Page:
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Web Watch: Best of the Week Ending May 11

Bruce Carton | May 11, 2012

Throughout the week over at Securities Docket I highlight the most interesting columns and blog posts from around the web on the subjects of SEC enforcement and securities litigation. Here is a digest of my picks for the week ending May 11.

What Is An Effective Compliance Program?
Richard Cassin, The FCPA Blog

Nearly five years ago, we talked about the requirements for an effective compliance program. By boiling down relevant parts of the U.S. Federal Sentencing Guidelines, we came up with ten elements that still work.

In securities suits, is D&O coverage pot of gold — or brick wall?
Alison Frankel, On the Case

Nearly five years ago, we talked about the requirements for an effective compliance program. By boiling down relevant parts of the U.S. Federal Sentencing Guidelines, we came up with ten elements that still work.

In an ideal world, the value of a shareholder securities claim rests entirely on its merits. And now that you've stopped snickering, let's talk about the real world, where two disputed settlements test the de facto assumption that securities claims are worth what a company's directors and officers insurance carriers are willing to pay to resolve them.

Here comes the shareholder litigation
David Marcus, The Deal Pipeline

According to a study done by Cornerstone Research and Robert Daines, a professor at Stanford Law School, “almost every acquisition over $100 million” announced last year attracted multiple lawsuits by target shareholders, who rarely received additional compensation as a result….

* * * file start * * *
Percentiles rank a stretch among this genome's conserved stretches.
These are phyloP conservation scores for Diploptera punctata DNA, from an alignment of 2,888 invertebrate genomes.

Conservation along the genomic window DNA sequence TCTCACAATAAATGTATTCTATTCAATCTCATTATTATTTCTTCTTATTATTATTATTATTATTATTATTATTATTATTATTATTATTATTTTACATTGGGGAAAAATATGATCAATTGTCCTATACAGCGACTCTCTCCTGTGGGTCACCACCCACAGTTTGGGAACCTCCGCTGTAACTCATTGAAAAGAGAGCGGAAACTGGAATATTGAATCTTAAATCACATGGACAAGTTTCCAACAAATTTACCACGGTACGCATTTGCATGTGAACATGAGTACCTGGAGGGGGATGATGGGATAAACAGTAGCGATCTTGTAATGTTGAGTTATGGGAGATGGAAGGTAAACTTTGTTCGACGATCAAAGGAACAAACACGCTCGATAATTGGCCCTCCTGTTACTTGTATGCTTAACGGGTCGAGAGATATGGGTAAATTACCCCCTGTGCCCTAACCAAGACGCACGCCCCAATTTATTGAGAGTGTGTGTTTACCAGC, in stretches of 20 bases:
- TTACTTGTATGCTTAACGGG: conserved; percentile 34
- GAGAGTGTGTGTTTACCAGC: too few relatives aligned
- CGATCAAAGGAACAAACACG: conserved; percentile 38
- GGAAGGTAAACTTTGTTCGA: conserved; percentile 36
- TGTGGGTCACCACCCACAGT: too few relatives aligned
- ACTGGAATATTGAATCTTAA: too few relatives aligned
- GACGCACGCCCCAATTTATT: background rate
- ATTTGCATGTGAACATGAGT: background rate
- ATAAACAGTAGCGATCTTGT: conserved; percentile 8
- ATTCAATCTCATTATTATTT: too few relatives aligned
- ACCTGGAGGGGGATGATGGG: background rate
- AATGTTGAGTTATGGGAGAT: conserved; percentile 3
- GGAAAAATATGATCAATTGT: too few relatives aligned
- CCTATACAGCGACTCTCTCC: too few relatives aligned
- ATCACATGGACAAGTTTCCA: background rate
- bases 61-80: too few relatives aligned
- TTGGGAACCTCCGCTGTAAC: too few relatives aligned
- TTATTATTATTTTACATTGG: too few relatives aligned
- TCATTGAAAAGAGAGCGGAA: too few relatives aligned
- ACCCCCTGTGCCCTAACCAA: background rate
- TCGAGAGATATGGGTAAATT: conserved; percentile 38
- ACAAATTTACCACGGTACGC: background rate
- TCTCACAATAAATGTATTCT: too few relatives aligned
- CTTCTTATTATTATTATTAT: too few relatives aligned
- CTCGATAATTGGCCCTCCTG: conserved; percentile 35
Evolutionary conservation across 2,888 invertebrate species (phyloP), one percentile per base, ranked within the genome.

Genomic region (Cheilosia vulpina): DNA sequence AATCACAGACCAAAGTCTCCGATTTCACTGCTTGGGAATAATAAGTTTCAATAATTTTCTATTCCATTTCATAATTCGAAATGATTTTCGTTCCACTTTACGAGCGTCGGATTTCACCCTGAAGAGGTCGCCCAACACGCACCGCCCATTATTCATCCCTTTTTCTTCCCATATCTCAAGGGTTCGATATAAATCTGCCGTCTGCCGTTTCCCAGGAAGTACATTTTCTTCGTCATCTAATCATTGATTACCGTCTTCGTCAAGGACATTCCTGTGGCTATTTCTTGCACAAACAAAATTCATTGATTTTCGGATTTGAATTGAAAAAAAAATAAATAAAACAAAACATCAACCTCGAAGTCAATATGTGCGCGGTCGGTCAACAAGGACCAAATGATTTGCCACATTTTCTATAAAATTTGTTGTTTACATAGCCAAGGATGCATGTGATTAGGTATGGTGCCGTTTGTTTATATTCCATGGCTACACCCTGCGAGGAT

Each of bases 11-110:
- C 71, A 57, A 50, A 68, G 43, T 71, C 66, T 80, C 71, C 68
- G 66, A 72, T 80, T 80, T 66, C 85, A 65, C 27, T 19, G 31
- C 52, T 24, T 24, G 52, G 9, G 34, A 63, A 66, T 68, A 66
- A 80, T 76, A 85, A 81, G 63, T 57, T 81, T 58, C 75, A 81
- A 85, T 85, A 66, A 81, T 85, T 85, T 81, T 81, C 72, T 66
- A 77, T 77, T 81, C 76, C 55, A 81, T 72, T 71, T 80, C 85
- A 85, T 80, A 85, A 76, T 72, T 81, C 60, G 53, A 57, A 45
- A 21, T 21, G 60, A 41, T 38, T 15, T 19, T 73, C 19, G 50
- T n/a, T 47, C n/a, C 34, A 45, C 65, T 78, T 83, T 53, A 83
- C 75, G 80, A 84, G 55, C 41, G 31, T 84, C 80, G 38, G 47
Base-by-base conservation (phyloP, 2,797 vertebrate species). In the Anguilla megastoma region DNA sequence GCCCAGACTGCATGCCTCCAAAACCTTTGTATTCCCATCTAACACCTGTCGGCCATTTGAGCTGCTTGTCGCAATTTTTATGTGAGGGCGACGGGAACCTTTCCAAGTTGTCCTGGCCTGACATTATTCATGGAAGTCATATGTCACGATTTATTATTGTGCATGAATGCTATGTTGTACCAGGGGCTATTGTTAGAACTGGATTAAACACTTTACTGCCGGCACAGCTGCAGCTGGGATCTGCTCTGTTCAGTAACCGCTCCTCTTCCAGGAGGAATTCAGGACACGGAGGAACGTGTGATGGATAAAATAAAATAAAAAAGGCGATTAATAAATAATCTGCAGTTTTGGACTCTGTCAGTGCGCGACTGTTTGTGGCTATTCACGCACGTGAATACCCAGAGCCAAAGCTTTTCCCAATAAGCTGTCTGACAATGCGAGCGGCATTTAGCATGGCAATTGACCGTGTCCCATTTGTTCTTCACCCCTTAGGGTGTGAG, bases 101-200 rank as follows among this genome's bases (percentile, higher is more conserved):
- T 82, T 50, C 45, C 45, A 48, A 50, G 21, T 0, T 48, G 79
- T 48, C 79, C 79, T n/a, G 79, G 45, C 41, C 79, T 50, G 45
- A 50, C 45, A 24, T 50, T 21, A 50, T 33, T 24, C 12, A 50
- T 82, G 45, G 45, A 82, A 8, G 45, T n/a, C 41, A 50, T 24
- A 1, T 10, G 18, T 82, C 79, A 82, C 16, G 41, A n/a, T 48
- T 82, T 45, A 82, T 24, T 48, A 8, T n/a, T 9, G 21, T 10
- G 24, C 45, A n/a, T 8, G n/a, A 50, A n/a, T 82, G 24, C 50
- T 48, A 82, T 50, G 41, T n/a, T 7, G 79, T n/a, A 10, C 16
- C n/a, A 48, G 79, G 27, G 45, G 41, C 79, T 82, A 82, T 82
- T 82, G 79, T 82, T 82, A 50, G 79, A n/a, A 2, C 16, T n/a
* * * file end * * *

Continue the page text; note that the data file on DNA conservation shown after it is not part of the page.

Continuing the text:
But what can't be denied is that shareholder litigators have bellied their way up to the M&A table, where all parties involved in a transaction — financial and legal advisers, accountants and public-relations firms, writers of fairness opinions, experts in due diligence and post-merger integration — gather to divide up the fees. It's unlikely they'll be persuaded to leave anytime soon.

A Man Overboard Will Not Sink the Ship: How Robust FCPA Compliance Can Keep a Company Out of Hot Water Even When An Executive is Neck Deep
Reid Whitten, Global Trade Law Blog

The story of one man prosecuted by the SEC and the DOJ for an FCPA violation may run a little below the radar these days, when allegations of bribery by manufacturing, retail, and entertainment companies plaster the headlines.  The guilty plea entered by an ex-Morgan Stanley executive, Garth Peterson, however, holds a very important lesson for companies that do not wish to see their own names on the broadsheets above a story about corruption enforcement actions. The lesson is simple: robust corporate compliance can protect a company even when a high-level employee commits brazen acts of bribery.

Wal-Mart Bribery Case Raises Fundamental Governance Issues
Benjamin W. Heineman, Jr., The Harvard Law School Forum on Corporate Governance and Financial Regulation

Wal-Mart appeared to commit virtually every governance sin in its handling of the Mexican bribery case, if the long, carefully reported New York Times story is true. The current Wal-Mart board of directors must get to the bottom of the bribery scheme in Mexico and the possible suppression by senior Wal-Mart leaders in Bentonville, Arkansas (the company's global headquarters) of a full investigation.

In addition, the board must also review – and fix as necessary – the numerous company internal governing systems, processes and procedures that appear to have been non-existent or to have failed. And, most importantly, it must define the CEO's core role as one which truly fuses high performance with high integrity, and does not exalt performance at the expense of integrity – and possibly discipline or remove the past CEO (still on the board) or the current CEO.